Why TDR vs. CAPACITANCE may be missing the point

Why TDR vs. CAPACITANCE may be missing the point

When considering which soil water content sensor will work best for any application, it’s easy to overlook the obvious question: what is being measured?  Time domain reflectometry (TDR) vs. capacitance is the right question for a researcher who is looking at the dielectric permittivity across a wide measurement frequency spectrum (called dielectric spectroscopy). There is important information in these data, like the ability to measure bulk density along with water content and electrical conductivity. If this is the desired measurement, currently only one technology will do: TDR. The reflectance of the electrical pulse that moves down the conducting rods contains a wide range of frequencies. When digitized, these frequencies can be separated by the fast Fourier transform and analyzed for additional information.

The objective for the majority of scientists, however, is to simply monitor soil water content instantaneously or over time, with good accuracy, which means a complex and costly TDR system may not be necessary.

The theory behind both techniques

Capacitance and TDR techniques are often grouped together because they both measure the dielectric permittivity of the surrounding medium. In fact, it is not uncommon for individuals to confuse the two, suggesting that a given probe measures water content based on TDR when it actually uses capacitance. Below is a clarification of the difference between the two techniques.

The capacitance technique determines the dielectric permittivity of a medium by measuring the charge time of a capacitor, which uses that medium as a dielectric. We first define a relationship between the time, t, it takes to charge a capacitor from a starting voltage, Vi to a voltage Vf with an applied voltage, Vf.

Why TDR VS. Capacitance May Be Missing the Point
Equation 1

where R is the series resistance and C is the capacitance. The charging of the capacitor is illustrated in Figure 1:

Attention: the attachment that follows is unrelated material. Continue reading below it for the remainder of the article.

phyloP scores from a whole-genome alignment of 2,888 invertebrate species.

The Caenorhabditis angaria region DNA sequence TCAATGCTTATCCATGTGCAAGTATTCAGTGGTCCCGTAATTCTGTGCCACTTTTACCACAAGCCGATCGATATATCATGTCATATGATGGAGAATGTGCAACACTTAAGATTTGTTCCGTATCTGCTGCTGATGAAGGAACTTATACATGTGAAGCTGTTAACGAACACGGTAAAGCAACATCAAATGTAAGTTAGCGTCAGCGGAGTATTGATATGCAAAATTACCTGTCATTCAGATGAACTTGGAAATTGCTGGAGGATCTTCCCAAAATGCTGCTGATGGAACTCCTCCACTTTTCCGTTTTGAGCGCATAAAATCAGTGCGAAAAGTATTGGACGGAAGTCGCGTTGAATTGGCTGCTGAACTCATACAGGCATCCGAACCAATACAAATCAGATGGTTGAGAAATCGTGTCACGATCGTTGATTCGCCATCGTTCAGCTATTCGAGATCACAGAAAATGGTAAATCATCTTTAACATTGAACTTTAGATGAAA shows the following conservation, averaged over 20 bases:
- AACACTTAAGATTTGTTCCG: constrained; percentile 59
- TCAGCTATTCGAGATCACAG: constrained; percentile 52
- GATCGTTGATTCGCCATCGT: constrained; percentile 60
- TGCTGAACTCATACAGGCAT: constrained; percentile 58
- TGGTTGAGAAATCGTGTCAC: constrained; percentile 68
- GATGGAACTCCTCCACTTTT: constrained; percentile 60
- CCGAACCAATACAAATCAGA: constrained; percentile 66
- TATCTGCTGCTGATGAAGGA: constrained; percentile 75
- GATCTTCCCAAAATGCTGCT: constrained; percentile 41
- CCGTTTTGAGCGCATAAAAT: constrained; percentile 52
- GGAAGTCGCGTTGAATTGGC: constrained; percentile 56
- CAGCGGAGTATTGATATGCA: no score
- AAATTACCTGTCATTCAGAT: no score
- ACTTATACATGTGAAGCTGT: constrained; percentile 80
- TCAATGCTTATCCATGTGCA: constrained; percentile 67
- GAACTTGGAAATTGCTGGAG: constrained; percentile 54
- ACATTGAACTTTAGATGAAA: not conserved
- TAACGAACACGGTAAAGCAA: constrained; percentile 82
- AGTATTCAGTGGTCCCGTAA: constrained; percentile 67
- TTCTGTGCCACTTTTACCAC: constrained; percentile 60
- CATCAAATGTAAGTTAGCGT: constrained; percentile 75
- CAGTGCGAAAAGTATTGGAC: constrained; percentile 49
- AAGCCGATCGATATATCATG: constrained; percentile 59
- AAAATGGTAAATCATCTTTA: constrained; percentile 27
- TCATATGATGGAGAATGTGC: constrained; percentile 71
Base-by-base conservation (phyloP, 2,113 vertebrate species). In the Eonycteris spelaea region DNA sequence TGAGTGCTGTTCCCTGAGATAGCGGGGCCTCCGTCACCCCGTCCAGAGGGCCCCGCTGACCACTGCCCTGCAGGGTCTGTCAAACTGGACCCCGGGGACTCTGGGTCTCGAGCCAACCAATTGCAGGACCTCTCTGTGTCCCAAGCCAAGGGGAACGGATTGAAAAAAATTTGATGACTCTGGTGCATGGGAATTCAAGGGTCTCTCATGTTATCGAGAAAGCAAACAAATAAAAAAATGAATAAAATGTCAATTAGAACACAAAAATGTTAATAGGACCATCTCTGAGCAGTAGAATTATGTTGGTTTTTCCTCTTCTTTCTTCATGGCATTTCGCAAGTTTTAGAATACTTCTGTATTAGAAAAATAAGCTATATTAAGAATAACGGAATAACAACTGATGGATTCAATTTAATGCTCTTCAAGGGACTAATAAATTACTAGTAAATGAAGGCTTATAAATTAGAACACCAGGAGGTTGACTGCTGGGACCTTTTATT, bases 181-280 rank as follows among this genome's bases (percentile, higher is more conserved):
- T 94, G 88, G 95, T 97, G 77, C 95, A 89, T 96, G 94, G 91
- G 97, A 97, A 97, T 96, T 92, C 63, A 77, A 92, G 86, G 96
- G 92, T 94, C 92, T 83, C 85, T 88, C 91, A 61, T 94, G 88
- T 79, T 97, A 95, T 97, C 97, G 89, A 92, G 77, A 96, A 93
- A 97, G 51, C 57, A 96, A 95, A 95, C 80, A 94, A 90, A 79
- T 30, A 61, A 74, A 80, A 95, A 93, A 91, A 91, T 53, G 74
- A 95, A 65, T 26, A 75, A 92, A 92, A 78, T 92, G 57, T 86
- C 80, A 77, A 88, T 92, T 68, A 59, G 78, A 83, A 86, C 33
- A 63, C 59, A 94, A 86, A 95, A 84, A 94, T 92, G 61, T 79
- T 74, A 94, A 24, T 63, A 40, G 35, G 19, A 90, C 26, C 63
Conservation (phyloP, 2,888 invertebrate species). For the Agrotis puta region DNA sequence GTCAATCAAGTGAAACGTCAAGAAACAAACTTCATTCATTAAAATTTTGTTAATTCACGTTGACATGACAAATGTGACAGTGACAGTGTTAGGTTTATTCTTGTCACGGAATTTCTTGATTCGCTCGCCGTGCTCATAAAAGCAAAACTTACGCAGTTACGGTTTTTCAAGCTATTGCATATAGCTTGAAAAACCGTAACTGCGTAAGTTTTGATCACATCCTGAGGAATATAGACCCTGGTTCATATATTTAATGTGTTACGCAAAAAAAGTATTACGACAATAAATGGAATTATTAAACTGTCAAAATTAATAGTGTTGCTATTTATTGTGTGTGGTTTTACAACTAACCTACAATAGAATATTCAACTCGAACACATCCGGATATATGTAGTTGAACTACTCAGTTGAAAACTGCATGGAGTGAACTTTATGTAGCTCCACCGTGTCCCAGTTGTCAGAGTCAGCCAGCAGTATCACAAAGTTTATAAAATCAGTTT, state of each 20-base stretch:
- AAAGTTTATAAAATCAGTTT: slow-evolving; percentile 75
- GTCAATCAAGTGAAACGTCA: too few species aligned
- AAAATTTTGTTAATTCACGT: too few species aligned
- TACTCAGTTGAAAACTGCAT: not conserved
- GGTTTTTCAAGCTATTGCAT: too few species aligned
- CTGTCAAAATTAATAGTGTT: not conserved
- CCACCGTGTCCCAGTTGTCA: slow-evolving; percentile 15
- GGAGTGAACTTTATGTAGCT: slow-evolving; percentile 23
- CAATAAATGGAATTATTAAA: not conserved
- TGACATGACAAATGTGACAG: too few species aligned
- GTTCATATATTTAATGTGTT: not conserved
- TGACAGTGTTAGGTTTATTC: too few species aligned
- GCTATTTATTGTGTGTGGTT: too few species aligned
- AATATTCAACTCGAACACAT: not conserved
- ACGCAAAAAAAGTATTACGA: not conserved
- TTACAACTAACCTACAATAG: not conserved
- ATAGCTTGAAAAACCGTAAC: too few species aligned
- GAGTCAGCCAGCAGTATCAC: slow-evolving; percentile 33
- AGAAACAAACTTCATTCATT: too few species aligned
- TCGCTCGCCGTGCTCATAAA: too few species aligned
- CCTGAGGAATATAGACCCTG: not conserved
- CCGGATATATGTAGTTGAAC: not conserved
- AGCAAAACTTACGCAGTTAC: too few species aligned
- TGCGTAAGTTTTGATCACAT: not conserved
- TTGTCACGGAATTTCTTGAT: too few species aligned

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Figure 1. The charging of the capacitor

If the resistance and voltage ratio are held constant, then the charge time of the capacitor, t, is related to the capacitance according to    


Why TDR VS. Capacitance May Be Missing the Point 2
Equation 2

For a parallel plate capacitor, the capacitance is a function of the dielectric permittivity (k) of the medium between the capacitor plates and can be calculated by

Why TDR VS. Capacitance May Be Missing the Point 3
Equation 3

where A is the area of the plates and S is the separation between the plates. Because A and S are also fixed values, the charge time on the capacitor is a simple linear function (ideally) of the dielectric permittivity of the surrounding medium.

Why TDR VS. Capacitance May Be Missing the Point 4
Equation 4

Soil probes are not parallel plate capacitors, but the relationship shown in Equation 3 is valid whatever the plate geometry. Time domain reflectometry (TDR) determines the dielectric permittivity of a medium by measuring the time it takes for an electromagnetic wave to propagate along a transmission line that is surrounded by the medium. The transit time (t) for an electromagnetic pulse to travel the length of a transmission line and return is related to the dielectric permittivity of the medium, k , by the following equation